Dia:Chelsea

Readings in Contemporary Poetry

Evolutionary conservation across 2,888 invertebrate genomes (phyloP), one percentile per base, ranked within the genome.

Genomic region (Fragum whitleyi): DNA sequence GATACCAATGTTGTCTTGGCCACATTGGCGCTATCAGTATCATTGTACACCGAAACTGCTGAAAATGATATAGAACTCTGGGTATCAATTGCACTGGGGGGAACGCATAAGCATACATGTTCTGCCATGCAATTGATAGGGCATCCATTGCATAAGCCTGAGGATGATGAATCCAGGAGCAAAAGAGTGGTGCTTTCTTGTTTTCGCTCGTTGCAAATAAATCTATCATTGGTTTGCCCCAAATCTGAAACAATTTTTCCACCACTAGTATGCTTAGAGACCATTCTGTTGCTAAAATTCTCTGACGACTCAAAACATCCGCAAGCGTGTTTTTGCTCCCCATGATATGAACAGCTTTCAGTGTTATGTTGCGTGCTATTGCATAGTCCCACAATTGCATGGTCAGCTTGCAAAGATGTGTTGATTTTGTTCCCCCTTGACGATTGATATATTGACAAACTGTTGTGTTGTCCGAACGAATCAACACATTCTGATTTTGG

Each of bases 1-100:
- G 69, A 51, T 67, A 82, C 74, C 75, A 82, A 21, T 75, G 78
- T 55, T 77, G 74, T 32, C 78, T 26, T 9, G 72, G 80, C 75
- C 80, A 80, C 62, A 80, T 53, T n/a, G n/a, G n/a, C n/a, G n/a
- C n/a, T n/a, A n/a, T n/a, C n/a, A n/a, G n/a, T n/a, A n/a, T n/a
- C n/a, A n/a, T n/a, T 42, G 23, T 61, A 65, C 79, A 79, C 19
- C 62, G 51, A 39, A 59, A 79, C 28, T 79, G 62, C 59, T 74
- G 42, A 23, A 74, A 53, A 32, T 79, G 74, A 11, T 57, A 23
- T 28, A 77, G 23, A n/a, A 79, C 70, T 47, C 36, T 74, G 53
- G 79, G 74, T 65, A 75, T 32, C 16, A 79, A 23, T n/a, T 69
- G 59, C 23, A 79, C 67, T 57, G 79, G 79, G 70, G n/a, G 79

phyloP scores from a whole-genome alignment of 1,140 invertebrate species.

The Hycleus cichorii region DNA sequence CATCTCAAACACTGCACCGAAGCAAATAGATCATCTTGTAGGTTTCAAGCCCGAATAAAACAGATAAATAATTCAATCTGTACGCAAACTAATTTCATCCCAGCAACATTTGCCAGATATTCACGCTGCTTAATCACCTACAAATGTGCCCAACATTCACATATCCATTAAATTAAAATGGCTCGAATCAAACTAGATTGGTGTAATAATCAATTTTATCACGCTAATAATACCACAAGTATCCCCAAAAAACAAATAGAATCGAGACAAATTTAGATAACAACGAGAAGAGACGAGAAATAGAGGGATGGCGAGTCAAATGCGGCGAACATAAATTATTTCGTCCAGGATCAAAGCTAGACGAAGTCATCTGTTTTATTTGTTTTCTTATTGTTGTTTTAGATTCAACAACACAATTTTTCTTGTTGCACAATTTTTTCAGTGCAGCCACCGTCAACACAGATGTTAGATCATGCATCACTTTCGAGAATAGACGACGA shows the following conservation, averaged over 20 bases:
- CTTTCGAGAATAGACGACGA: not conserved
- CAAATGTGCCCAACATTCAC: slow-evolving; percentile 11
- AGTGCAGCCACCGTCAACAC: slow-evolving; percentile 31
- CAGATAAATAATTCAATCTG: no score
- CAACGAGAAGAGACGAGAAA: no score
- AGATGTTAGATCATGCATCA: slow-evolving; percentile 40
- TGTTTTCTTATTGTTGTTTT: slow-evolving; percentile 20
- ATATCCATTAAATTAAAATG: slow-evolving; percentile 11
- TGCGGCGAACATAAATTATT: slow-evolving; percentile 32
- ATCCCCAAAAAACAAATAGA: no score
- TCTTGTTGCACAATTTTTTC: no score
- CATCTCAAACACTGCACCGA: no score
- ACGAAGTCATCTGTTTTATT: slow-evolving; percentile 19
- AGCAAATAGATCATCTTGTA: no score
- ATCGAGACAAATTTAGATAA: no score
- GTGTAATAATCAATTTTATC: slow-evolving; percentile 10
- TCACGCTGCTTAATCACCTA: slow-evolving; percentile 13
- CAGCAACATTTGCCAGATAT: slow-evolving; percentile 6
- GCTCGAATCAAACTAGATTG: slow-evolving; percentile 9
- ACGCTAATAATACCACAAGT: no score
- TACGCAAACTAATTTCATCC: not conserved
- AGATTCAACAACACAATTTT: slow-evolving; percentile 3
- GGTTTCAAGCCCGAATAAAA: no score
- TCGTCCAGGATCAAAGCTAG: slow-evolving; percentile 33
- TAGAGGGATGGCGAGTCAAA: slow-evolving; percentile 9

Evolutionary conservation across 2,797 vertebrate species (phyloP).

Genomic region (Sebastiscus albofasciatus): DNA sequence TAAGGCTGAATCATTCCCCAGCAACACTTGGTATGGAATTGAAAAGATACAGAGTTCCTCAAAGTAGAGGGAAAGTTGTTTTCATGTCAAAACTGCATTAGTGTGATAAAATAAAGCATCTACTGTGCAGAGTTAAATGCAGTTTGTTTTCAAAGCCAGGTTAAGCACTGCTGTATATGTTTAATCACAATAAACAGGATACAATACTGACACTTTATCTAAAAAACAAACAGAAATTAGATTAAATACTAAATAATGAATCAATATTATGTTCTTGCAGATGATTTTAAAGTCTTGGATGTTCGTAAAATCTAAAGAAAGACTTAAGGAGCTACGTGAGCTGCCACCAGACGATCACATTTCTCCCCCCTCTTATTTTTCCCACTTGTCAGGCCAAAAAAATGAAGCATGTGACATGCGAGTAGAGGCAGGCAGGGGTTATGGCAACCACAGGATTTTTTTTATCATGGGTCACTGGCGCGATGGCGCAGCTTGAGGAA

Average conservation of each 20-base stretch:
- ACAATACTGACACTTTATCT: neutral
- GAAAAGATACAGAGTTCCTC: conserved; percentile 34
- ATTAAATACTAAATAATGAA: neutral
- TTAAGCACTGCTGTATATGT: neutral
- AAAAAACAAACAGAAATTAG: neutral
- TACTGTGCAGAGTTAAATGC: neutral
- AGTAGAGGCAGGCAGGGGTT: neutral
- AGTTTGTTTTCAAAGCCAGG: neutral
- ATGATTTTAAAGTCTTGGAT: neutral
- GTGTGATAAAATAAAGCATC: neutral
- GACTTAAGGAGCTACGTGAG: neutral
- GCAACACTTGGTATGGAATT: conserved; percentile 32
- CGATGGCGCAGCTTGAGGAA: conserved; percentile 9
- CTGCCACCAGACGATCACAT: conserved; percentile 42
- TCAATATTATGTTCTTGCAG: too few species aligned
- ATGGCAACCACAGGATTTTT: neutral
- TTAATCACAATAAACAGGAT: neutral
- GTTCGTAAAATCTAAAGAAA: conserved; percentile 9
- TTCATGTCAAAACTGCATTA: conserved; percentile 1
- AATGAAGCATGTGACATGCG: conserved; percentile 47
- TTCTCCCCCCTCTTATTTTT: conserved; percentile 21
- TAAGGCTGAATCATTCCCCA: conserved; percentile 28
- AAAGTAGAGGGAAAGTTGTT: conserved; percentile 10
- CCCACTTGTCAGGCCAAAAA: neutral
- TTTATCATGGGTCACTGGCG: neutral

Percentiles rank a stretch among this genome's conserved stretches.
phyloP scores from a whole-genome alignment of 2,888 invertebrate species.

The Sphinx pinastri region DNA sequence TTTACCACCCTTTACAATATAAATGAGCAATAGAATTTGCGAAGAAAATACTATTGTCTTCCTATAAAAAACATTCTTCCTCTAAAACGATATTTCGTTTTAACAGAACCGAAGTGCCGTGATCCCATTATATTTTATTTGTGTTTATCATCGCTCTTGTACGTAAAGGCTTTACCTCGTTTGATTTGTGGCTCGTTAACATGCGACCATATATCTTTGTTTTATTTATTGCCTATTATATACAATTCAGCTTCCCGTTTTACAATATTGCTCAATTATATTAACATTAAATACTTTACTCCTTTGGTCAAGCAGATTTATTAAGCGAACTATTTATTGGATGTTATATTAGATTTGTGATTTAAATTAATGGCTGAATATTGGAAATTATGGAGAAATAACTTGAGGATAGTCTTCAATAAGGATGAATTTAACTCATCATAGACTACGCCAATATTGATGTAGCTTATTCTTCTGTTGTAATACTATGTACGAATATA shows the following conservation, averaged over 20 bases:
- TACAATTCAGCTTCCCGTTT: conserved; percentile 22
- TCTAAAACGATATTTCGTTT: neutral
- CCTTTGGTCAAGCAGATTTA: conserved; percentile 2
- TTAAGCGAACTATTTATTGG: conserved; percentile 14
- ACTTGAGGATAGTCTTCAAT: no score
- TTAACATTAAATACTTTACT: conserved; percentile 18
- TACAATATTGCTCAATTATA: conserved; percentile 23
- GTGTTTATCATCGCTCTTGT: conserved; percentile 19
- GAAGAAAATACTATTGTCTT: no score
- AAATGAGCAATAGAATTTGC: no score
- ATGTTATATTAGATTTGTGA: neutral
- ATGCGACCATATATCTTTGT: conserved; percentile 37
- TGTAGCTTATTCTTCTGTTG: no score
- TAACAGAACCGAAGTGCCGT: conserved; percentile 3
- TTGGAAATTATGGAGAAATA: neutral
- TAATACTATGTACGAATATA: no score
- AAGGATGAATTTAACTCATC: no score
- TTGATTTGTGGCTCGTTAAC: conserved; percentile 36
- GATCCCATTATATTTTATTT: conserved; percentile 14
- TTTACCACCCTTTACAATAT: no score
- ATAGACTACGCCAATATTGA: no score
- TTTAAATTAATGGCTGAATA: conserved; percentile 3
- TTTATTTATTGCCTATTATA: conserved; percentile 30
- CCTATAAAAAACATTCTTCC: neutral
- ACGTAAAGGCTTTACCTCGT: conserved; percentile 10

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04/12/2018 18:30 04/12/2018 23:45 Europe/London Deborah Garrison and Gary Lenhart Event DetailsTuesday, December 4, 2018, 6:30 pmDia:Chelsea535 West 22nd Street, 5th FloorNew York City  Free for Dia members; $10 general admission; $6 admission for students and seniors Advance ticket purchases recommended. Tickets are also available for purchase at the door, subject to availability.  Deborah Garrison is the poetry editor of Alfred A. Knopf and a senior editor at Pantheon Books. Prior to joining the Knopf Doubleday Publishing Group in 2000, she spent fourteen years at the New Yorker, where she edited both fiction and nonfiction and wrote criticism for the books section. She is the author of the collections A Working Girl Can’t Win and Other Poems (Random House, 1998) and The Second Child (Random House, 2007). Her poems and pieces about poetry have appeared in the New Yorker, New York Times Book Review, Slate,Yale Review, and other journals. Wish In the interval between wakingand knowing,for a moment,less than a moment,I forgot you had died. The crashing blissonly dawned asI knew my mistake.Bent in half and heavingas one never does again. Then a lifetime of nightsspent courtingjust that kind of sleep,that kind of wakinglike a vicious gift. Knowing myself a fraud.Too old to need you now.But if --for a quarter secondthrough the needle'seye again just once -- Gary Lenhart is the author of six collections of poetry, including The World in a Minute (Hanging Loose Press, 2010), Father and Son Night (Hanging Loose Press, 1999), and Light Heart (Hanging Loose Press, 1991). He is also the author of two collections of prose: Another Look: Selected Prose (Subpress, 2010) and The Stamp of Class: Reflections on Poetry and Social Class (University of Michigan Press, 2006). He has contributed essays, poems, and reviews to many anthologies and magazines, and edited the magazines Mag City and Transfer as well as volumes on the work of Michael Scholnick and William Carlos Williams. Lenhart has taught at numerous colleges and universities and is currently a senior lecturer at Dartmouth College in Hanover, New Hampshire, where he has taught since 1996. When Children I don’t want to sentimentalize their lives,Lives I wouldn’t want to live, but did, Happily as most children, thoughI wouldn’t eagerly again.  It was a life Lived for children and dependent uponChildren’s spark, dark and childish In their absence.  Its glees were simple as bellsRing, gold coins spill, a priest sings. But kids are mostly quick, get up and get out,Leaving behind what’s best left but not  Without remorse.  They return, but can’t,So when they do they dull too which can’t be Proved, rebuked, or ignitedBy metaphor, for who are these parents But blunderers like you and me, adult othersAs unlike us as our origins, full of hope and Children hopping around and off, becauseDespite our hopes there’s only love to hold us Here, a love without hope except for childrenQuick to grow and go to the coast or, better, Cross to Italy, beautiful Italy, where the futureLacks capital to oppress the persisting.      Dia:Chelsea FALSE DD/MM/YYYY Deborah Garrison and Gary Lenhart